Pfeiffer Big Sur State Park, abutting the town of Big Sur, has lots of great trails, including Pfeiffer Falls, an easy 1.4-mile round-trip walk through redwood groves to a 60-foot waterfall. Serious hikers should continue into the adjacent Ventana Wilderness, part of Los Padres National Forest. Be prepared for some intense elevation gains: Some of the mountains rise nearly 5,000 feet within two miles of the coast. This is rugged country—you'll need proper hiking boots and physical stamina. You should also bring water and wear layers you can remove. Although it may look foggy near the water in all these hiking areas, once you climb high enough, you'll emerge into the blazing-hot sun.

ALT HERE

See + Do

Carmel Mission, California

3080 Rio Road
Carmel-by-the-Sea, California 93923
Tel: 831 624 1271
Website: www.carmelmission.org

Though currently surrounded by ranch-house subdivisions, the Carmel Mission was once the only building for miles around. Spanish missionary Father Junípero Serra established the mission in 1771 to convert Native Americans to Christianity. Today, it's still an important site for Catholics—primarily because Father Serra's remains are interred under the altar—but even nonbelievers will find it worth a visit. The primitive statuary and ornately carved altar are beautifully preserved, as are unexpected details like the charming cherubs peeping from behind the pipes of the organ loft. Adjoining the church are the living quarters of the missionaries. One of the most interesting rooms is the tiny library (California's first), where you can peer through a glass doorway at decaying leather-bound texts frozen in time. Outside in the courtyard, baseball-size roses grow in the lovely gardens. (Shutterbugs: One of the best spots to pose for pictures is behind the Basilica, beneath the bell tower.)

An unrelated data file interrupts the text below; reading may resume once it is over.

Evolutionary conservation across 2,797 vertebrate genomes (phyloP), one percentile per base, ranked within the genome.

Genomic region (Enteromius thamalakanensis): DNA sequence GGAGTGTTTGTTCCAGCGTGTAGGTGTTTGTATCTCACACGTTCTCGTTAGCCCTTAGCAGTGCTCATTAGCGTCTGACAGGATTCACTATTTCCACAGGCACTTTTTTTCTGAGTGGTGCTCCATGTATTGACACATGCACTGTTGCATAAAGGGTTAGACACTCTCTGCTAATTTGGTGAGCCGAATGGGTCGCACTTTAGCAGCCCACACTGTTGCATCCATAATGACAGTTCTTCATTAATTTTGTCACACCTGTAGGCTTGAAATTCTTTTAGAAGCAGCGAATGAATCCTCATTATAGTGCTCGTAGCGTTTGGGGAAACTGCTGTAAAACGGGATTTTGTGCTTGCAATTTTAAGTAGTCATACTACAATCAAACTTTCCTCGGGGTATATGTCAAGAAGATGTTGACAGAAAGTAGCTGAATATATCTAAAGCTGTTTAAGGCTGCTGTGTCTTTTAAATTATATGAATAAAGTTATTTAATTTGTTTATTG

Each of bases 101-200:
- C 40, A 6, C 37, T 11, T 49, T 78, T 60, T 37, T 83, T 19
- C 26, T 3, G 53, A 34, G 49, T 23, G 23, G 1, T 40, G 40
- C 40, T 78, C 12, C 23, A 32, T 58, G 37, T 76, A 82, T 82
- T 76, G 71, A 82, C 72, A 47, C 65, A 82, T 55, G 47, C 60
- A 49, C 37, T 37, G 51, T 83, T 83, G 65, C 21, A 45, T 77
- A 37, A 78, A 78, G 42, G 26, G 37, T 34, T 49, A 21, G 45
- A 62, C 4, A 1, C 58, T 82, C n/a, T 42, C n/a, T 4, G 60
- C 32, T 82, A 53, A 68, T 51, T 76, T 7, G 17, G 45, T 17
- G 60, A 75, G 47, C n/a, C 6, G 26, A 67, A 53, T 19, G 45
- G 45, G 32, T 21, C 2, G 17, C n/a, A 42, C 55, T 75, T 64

California's missions were positioned one day apart by horseback, so you can see several in a day traveling by car. If you're heading south on Highway 1, it's easy to make a detour to Mission San Antonio de Padua, in the middle of nowhere near the tiny town of Jolon (Mission Rd.; 831-385-4478). It provides a glimpse of how the missions looked before modern-day civilization grew up around them.

Eating

Marinus, California

Bernardus Lodge, 415 Carmel Valley Road
Carmel Valley, California
Tel: 888 648 9463
Website: www.bernardus.com

The long-running star of the Monterey Peninsula's food scene, Marinus uses ingredients from the backyard (the adjacent inn grows much of its own produce) or from organic growers just down the road. Seasonality is the chef's watchword. Mesquite- and oak-grilled prime beef (the house specialty), game meats, and just-picked vegetables figure prominently on the French-California menu, although chef Cal Stamenov frequently changes the choice of dishes. Service is formal but never stuffy, and tables are spread well apart from one another (unlike at other area restaurants). The encyclopedic wine list features some exceptional vintages, including many from Bernardus, the restaurant's sister winery. The dining space, with its vaulted wooden ceilings, massive wood tables, and roaring limestone fireplace, manages to feel expansive and cozy at the same time.

Open daily 6 pm to 10 pm.

Information may have changed since the date of publication. Please confirm details with individual establishments before planning your trip.